The Constitutional Court once again held a hearing for Case No. 21-22/PUU-V/2007 regarding the judicial review of Law No. 25 Year 2007 on Capital Investment (the Capital Investment Law) against the 1945 Constitution on Tuesday (20/11), at the Constitutional Court’s plenary session hall with the agenda of Hearing the Statements of the Experts presented by the Petitioners and the Government.

Case No. 21/PUU-V/2007 was filed by ten institutions, namely, among other things, the Indonesian Legal Aid and Human Rights Association (PBHI), Greater Jakarta Labor Unions’ Federation (FSBJ), Indonesian Farmers’ Alliance (API), Sadajiwa Village Development Foundation (YBDS), Women Solidarity Union (PSP), Indonesian Farmers’ Union Federation (FSPI), Indonesian Forum for the Environment (WALHI), Agricultural Reform Consortium (KPA), Voice of Indonesian Human Rights (SHMI), and Association of Facilitators for Small-Scale Woman Entrepreneurs (ASPPUK). Meanwhile, the petition for the judicial review of Case No. 22/PUU-2007 was filed by Daipin cs. with their Attorneys Patra M. Zen, S.H., LLM. cs. of the Indonesian Legal Aid Institute Foundation (YLBHI).

In their petitum, the Petitioners in Case No. 21/PUU-V/2007 requested the Council of Constitutional Justices to declare that the substances of Article 3 Paragraph (1) Sub-Paragraph d, Article 4 Paragraph (2) Sub-Paragraph a, Article 8 Paragraph (1), Article 12 Paragraph (4), and Article 22 Paragraph (1) Sub-Paragraphs a, b and c are contradictory to Article 33 Paragraph (2) and Paragraph (3), Article 27 Paragraph (2), Article 28A and Article 28C of the 1945 Constitution, while the Petitioners in Case No. 22/PUU-V/2007 requested the Council of Constitutional Justices to declare that Article 1 Paragraph (1). Article 4 Paragraph (2) Sub-Paragraph a, Article 8 Paragraph (1) and Paragraph (3), Article 12 Paragraph (1) and Paragraph (3), Article 21, Article 22 Paragraph (1) and Paragraph (2) of the Capital Investment Law are contradictory to the 1945 Constitution.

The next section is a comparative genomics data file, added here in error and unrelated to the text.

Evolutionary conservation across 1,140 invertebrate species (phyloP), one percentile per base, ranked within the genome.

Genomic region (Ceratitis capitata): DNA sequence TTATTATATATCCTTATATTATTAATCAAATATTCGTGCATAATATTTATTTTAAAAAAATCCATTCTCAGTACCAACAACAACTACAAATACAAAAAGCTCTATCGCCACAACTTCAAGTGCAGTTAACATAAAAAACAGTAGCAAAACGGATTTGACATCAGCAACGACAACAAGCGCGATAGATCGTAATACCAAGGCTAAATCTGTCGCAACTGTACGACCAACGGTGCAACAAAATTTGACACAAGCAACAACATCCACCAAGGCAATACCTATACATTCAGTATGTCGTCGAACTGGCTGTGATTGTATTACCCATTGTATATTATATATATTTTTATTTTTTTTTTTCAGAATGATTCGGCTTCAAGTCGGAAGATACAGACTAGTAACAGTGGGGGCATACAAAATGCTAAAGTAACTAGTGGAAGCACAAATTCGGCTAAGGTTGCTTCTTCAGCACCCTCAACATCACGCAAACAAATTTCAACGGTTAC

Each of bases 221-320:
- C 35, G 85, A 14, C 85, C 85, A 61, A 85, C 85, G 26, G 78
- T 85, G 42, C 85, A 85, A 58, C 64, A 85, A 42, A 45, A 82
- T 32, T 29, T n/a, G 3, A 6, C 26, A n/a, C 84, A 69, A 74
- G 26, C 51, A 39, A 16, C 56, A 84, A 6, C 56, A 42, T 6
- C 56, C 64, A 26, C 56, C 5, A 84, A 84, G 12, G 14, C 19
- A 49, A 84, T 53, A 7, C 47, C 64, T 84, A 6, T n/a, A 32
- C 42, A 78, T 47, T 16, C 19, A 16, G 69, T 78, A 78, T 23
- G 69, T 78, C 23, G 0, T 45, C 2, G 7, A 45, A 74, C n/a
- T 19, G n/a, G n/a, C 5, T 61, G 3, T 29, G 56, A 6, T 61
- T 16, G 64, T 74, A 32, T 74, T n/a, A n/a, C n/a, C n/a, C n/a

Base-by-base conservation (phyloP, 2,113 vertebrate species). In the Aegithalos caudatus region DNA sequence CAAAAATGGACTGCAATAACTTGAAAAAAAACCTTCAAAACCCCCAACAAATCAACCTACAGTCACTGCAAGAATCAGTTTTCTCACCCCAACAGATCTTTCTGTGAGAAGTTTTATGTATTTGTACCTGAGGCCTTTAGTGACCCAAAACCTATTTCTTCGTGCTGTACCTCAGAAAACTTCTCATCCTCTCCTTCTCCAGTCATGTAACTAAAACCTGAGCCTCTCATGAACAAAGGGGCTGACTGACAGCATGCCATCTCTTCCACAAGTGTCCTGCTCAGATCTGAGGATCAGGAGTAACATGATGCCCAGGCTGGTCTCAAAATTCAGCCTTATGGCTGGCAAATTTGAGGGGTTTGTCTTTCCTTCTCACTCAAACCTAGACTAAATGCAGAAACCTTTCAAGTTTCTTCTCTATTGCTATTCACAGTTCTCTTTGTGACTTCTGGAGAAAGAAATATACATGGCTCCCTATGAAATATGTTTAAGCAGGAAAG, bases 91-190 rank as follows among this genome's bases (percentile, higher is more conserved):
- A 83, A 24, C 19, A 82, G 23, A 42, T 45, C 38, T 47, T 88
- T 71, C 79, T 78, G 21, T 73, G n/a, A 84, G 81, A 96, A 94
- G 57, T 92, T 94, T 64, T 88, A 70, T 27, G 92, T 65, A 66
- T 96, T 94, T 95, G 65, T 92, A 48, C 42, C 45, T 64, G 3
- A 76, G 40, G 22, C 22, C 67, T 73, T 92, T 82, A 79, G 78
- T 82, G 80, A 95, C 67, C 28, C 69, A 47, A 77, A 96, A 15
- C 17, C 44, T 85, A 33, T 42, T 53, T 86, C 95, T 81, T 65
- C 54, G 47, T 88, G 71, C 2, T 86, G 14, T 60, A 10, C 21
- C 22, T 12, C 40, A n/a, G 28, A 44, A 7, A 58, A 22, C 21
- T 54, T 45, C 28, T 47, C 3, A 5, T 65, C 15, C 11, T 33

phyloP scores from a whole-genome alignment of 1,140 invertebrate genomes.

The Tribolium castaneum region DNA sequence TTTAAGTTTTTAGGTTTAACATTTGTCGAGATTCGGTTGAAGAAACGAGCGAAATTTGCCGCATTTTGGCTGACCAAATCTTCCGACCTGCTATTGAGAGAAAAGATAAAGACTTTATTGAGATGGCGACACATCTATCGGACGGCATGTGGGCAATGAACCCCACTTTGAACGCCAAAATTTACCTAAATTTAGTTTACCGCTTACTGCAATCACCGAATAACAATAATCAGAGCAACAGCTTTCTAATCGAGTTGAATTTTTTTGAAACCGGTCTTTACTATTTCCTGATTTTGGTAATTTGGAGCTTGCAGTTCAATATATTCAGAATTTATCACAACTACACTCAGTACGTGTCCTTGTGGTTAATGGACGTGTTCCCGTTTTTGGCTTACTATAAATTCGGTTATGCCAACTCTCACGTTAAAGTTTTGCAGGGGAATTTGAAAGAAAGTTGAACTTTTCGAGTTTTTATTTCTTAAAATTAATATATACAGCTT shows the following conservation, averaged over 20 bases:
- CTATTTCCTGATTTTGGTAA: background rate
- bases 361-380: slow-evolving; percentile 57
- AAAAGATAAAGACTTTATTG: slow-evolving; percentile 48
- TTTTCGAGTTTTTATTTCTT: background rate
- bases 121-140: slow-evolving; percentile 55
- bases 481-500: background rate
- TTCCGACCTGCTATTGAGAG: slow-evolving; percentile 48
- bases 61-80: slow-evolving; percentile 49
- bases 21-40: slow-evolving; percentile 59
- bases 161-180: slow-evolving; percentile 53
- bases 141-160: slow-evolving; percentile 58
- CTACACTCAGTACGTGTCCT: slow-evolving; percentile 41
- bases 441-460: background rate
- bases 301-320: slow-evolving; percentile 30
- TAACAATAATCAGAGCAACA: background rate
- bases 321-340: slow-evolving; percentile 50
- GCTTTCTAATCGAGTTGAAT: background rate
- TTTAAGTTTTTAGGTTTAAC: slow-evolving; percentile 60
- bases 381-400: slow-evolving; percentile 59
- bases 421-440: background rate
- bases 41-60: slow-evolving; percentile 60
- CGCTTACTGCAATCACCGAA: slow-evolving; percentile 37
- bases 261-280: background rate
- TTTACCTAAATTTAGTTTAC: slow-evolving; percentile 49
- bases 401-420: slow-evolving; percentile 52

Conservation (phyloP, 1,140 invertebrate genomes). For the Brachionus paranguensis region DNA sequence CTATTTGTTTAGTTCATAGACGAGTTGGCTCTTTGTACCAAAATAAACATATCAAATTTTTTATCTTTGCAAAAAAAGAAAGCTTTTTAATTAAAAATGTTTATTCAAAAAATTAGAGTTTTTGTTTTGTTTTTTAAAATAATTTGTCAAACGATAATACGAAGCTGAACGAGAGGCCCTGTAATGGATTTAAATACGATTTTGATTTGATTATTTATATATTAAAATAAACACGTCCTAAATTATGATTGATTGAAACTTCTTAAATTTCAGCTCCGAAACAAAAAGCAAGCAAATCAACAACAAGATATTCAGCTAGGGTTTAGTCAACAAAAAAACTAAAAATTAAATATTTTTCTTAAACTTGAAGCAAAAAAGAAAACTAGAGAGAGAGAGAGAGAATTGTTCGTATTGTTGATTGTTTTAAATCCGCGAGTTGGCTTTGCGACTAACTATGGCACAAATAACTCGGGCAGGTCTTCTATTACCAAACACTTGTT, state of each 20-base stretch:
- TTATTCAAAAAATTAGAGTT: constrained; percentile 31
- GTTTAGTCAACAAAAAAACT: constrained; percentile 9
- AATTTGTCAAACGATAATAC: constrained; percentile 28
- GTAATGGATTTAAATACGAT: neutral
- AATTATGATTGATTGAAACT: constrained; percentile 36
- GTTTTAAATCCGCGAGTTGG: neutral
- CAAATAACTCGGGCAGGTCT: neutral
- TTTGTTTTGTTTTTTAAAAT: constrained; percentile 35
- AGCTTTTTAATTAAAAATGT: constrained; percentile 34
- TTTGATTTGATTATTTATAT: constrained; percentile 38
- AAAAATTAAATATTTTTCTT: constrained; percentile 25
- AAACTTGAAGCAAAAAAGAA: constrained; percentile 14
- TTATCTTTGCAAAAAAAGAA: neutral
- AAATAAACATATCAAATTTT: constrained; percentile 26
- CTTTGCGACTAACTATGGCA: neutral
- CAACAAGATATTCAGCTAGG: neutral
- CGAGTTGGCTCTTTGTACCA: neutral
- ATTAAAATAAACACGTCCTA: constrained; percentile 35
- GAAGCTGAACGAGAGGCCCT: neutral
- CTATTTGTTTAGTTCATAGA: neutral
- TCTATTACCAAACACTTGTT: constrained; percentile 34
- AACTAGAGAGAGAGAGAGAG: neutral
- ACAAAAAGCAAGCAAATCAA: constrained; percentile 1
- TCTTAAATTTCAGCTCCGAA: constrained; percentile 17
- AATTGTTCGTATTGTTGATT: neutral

In the grounds of their petition, the Petitioners claim that the Capital Investment Law provides various “luxuries” for the sake of attracting investments, ranging from various tax privileges, the granting of Right of Cultivation for 95 years all at once, the freedom to transfer one’s capital whenever and wherever, to the freedom from nationalization issues. On the other hand, the existing external costs of capital investment such as thousands of land disputes, human rights violations, environmental damages and impoverishing acts are not taken into account in the drafting of the Capital Investment Law by the Government and the People’s Legislative Assembly of the Republic of Indonesia (DPR-RI).

According to the Petitioners, the Capital Investment Law prioritizes investments as the pillar of economic development. This in fact, as the Petitioners describe, has many flaws because it ignores the principle of equal income distribution, resulting in a wider gap between the rich and the poor. On the other hand, most of the Indonesians are still living in poverty and cannot afford to access natural resources, healthcare, education, and other public services. These are the issues that, according to the Petitioners, violate the constitution and betray the aspiration of the national economic development, which is based on the values of democracy, or, in other words, the economy of Pancasila (the Five Principles of Indonesia).

The statements of the Experts presented by the Petitioners and the Government were heard in the hearing. The Experts presented by the Petitioners were, among others, Jayadi Damanik, Revrisond Baswir, Zohra Andi Baso and Salamudin Daeng, while the Experts presented by the Government were, among others, Asril Noer, Bungaran Saragih, Faisal Basri, Ismail Suny, Felix O. Soebagyo and Kurnia Toha.

Generally, the Petitioners’ experts viewed the Capital Investment Law as a law derived from a therapy based on a false diagnosis. “I still believe that if Article 33 Paragraph (2) had been interpreted correctly and applied appropriately, there would not have been a problem in the implementation of the law,” Baswir stated.

At the other end, the Government’s experts were of the opinion that the actual problem was not the substance of the Capital Investment Law, but the Government’s marginal performance in its effort to prosper the people. “The problem is not in the law which is claimed as discriminatory, but it lies within the state-level management, in this case, the Government,” Faisal Basri, an economist, argued.

Quoting Supomo, Faisal stated that no matter how great the legislation is, a state will be chaotic if the state administrators are disorganized. Moreover, with respect to the aforementioned Government’s weakness, Faisal also exemplified that apparently, in terms of investment, regions have never received anything until now but the income from Land and Building Tax. “All tax incomes directly go to the central [Government] and, as a result, regions receive nothing,” Faisal explained. (Wiwik Budi Wasito)

Thursday, November 22, 2007 | 12:21 WIB 294